Through Raw Projects, Emma Dahlqvist and Sanna Bodén investigate the possibilities of working with plant pigments for dyeing fabrics in a circular system by refining waste from local restaurants and industries. Everyday, food and waste is thrown away from restaurants, grocery stores and industries. Waste that could in fact serve as resources if, with the help of the design process, they were refined into something new – in this case natural textile dyeing pigments. This pop-up shop, open only during two weekends, showcases unique garments designed by Emma and Sanna, that have been dyed using discarded roses, red onion skins, among other things.
Emma Dahlqvist is educated at HDK in Gothenburg and the Textile School in Borås and works freelance with design and craft. Since her master’s degree in 2015, she has worked a lot with traditional craftsmanship in combination with new technology. Sanna Bodén is a product and pattern designer who has worked for many years at Houdini Sportswear. Since 2015 she runs Studio Lavin, where she works freelance with textile product development. Together they share a studio in Östersund.
ED: Textile designer and artist
SB: Sportswear designer and pattern maker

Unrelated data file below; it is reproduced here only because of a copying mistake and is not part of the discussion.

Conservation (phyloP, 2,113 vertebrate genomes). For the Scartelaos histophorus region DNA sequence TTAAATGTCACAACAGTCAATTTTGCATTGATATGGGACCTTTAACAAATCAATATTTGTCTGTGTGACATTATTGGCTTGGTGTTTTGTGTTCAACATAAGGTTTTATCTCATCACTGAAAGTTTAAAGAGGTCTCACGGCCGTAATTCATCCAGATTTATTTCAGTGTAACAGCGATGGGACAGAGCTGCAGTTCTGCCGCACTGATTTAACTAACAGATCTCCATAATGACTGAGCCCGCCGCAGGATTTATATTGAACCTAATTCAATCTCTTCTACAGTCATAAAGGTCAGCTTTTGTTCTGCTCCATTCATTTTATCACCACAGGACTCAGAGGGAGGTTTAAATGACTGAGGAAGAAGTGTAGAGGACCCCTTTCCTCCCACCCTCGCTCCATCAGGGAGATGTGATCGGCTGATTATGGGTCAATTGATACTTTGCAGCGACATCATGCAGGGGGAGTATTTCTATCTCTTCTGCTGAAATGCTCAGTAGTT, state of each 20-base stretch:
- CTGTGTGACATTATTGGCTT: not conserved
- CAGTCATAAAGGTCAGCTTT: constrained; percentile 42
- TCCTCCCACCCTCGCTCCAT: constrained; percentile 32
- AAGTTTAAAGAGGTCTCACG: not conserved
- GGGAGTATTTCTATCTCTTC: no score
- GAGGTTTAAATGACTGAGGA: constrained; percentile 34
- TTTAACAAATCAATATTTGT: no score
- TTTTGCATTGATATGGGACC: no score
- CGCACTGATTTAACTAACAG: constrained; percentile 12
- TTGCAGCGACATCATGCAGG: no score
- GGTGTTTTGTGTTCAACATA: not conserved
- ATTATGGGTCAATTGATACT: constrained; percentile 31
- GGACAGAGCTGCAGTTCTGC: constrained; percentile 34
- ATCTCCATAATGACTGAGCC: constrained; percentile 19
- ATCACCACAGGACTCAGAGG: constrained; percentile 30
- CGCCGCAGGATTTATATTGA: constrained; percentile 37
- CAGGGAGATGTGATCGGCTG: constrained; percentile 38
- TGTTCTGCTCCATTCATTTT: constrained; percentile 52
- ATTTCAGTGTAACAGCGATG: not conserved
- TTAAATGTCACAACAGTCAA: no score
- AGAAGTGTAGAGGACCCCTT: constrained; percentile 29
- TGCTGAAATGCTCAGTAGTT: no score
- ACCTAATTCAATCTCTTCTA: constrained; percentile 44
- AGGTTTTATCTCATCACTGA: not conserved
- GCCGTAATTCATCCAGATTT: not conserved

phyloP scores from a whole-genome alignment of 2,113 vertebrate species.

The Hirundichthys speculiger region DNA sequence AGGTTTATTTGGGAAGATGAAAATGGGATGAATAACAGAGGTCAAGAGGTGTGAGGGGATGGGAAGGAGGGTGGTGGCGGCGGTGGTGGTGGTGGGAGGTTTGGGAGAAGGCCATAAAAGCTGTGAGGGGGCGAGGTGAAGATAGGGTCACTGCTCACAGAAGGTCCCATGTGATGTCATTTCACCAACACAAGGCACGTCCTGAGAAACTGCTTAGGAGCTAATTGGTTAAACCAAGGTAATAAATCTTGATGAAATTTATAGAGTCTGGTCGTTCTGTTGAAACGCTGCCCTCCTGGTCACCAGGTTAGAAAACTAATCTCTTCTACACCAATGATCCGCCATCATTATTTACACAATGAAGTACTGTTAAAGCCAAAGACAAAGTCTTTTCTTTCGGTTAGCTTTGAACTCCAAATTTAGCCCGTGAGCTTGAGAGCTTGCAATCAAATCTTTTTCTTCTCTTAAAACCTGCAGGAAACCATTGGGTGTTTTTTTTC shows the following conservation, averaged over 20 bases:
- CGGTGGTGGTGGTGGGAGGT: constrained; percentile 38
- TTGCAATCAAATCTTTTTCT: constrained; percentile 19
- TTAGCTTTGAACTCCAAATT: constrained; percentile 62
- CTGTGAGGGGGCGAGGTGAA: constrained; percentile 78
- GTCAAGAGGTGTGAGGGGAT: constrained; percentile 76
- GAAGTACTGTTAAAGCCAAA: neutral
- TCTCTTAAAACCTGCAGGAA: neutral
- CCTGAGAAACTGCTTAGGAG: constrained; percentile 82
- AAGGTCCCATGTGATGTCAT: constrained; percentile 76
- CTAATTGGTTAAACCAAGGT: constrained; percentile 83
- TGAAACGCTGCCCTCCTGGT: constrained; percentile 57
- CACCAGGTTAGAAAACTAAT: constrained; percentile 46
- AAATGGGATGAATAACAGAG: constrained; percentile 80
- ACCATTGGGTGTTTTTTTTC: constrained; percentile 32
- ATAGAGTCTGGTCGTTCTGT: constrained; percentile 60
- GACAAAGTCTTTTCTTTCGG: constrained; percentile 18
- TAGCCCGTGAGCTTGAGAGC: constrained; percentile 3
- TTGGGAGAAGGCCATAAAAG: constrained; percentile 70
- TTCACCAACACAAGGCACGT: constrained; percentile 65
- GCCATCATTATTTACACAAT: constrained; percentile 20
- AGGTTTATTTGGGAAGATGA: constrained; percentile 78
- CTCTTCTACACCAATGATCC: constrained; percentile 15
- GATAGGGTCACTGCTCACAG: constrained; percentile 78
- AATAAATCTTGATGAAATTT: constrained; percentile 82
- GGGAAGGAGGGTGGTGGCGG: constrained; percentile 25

WHAT DOES FIBER MEAN TO YOU?
ED: A mixture between sense, mathematics, aesthetics and function.
SB: The link between sense and feeling and how to make that into reality.
WHAT IS YOUR FAVOURITE TECHNIQUE?
ED: Printing and dyeing. I have always been fascinated by colours and how they react with each other, both chemically and physically.
SB: Sew and turn. I see a challenge in covering the construction with different techniques. The inside is as important as the outside.
WHAT IS YOUR MOST VIVID TEXTILE MEMORY?
ED: As a child I inherited boxes of clothes from my grandfathers sister, a fashionista and collector. The boxes contained flared legged trousers in the softest velvet, hats with crazy decorations, shirts in colourful flower power prints, a pink dress in fluffy tulle and the most dramatic gowns in shiny, heavy black satin I had ever seen. I used to play around in the clothes and dressing up into different characters. I think that’s where my love for prints, textures and fiber began.
SB: It’s a childhood memory and the first time I saw and touched a loom. I was at my neighbours house and a yellow scissor was laying in a basket next to the loom. The sound of the blades was very fascinating and I could not resist to cut into the warp. I immediately felt I did something wrong and run straight home.
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